https://dfemedia.blog.gov.uk/2016/10/31/information-about-the-school-census-and-the-national-pupil-database/

Information about the school census and the national pupil database

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In response to recent media  coverage, please find below some further information which sets out the rationale for collecting new data on nationality, country of birth and English language proficiency through the School Census, and corrects some misconceptions about who does and does not have access to this data.

What is the National Pupil Database?

A database of information we hold on pupils attending schools in England including information we collect in the School Census, and attainment data from awarding organisations. It is the DfE’s primary source of data about pupils in England.

What data is collected in the School Census?

The School Census has been in place since 2006. Data is collected every term via schools and includes information for each pupil such as their name, address, date of birth, gender, ethnicity, whether they have special education needs, whether they are looked after the by local authority (or have ever been), and whether they are eligible for free school meals.

This year we also asked schools for additional information on nationality, country of birth and English language proficiency. This is completely optional and parents are under no obligation to provide it if they don’t want to.

Why collect this information?

Without the evidence and data, we cannot have a clear picture of how the school system is working. It helps us to make sure we are allocating funds where they are needed and that no groups of children are missing out on the education they deserve.

Nationality and country of birth data will, for the first time, help us to understand the impact of migration on schools - for example, what extra support we may need to provide to schools with high numbers of children who don’t speak English as a first language. It will also help us to plan how we ensure there are enough good school places for every child.

Until this Autumn, all the information we asked schools for was, in most cases, already held by the school. The new data on nationality and country of birth would need to be provided to the school by parents, but only if they choose to do so. It is entirely optional.

Who can access the data?

The new data on nationality and country of origin is solely for DfE analysts to use for research. This data has not and will not be shared outside the department.

Under the Education Act, organisations may request access to some of the other data held in the National Pupil Database. This does not include the nationality and country of birth data. To access this other  data, organisations must first show that it will be used to improve pupils' education, through evidence or research. We take privacy extremely seriously and access to sensitive data is strictly controlled. Anyone requesting data from the National Pupil Database must comply with strict confidentiality and security rules, or their request will be rejected.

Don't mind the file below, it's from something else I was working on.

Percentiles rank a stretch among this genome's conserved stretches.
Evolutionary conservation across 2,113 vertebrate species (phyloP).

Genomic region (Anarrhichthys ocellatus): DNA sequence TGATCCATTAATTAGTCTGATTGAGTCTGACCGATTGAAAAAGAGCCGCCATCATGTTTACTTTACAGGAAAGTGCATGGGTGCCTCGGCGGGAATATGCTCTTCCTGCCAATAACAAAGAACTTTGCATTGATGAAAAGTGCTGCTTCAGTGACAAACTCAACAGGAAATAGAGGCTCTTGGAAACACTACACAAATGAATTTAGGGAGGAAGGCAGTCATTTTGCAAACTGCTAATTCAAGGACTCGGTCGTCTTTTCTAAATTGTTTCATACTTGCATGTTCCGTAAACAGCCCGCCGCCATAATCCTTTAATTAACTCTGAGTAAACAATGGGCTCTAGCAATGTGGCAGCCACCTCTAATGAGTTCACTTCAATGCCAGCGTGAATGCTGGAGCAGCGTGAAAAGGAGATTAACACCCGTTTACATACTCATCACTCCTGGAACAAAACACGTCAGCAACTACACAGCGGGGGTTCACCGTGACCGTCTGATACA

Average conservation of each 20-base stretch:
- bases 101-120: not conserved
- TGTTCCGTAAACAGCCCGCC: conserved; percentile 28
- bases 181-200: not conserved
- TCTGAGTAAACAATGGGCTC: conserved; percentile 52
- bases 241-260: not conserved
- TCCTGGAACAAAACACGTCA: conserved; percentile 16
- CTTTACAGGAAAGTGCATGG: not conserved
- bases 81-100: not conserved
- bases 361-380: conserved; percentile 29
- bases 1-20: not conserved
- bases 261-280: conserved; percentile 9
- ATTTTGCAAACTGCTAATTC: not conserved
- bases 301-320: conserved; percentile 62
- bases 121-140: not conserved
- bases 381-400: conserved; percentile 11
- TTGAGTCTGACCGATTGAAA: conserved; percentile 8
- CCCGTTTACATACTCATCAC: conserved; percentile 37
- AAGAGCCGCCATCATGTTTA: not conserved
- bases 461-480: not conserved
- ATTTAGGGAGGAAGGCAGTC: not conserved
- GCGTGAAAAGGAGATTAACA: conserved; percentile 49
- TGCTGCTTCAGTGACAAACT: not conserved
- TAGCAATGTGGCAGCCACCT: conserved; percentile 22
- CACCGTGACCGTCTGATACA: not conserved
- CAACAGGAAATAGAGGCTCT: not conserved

Is the data shared with the Home Office?

Data on nationality and country of birth have not and will not be shared with the Home Office. It is solely for DfE research.

As has always been the case, however, where the police or Home Office have clear evidence that a child may be at risk or evidence of criminal activity, limited data including a pupil’s address and school details may be requested from the National Pupil Database. It is right that we share this data if it helps to keep a child safe from harm or to disrupt a crime.

How long has data been shared with the Home Office?

An agreement was established in 2015 (before we started collecting the new data) to share some data items with Home Office. Since we started collecting new data on country of origin, language proficiency a‎nd nationality this Autumn, we have updated the agreement to make absolutely clear that this will not be shared with the Home Office.

Do any other Government departments have access to the data?

No other government departments have access to the individual records on nationality, country of birth or English language proficiency. Other information in the database can be accessed by organisations if they meet the strict criteria set out above.

Will the new data ever be published?

Anonymised research and statistics based on the broad trends shown in the new data may be published in some form if it helps us to improve children’s education.  Under no circumstances will any data identifying an individual ever be released.

Can parents opt out of the data collection?

Yes. The census guidance is clear that parents can withhold information on nationality, country of birth and English proficiency if they choose.

Can schools ask for passports or birth certificates?

There is no requirement for the school to request, or see, a copy of the birth certificate or passport for the school census. This is clearly stated in the guidance which was issued to schools in May. We know there has been some confusion and some schools have asked parents for passports or birth certificates. We want to make sure this doesn’t happen again and so we will work with schools and their representatives to come up with clearer guidance.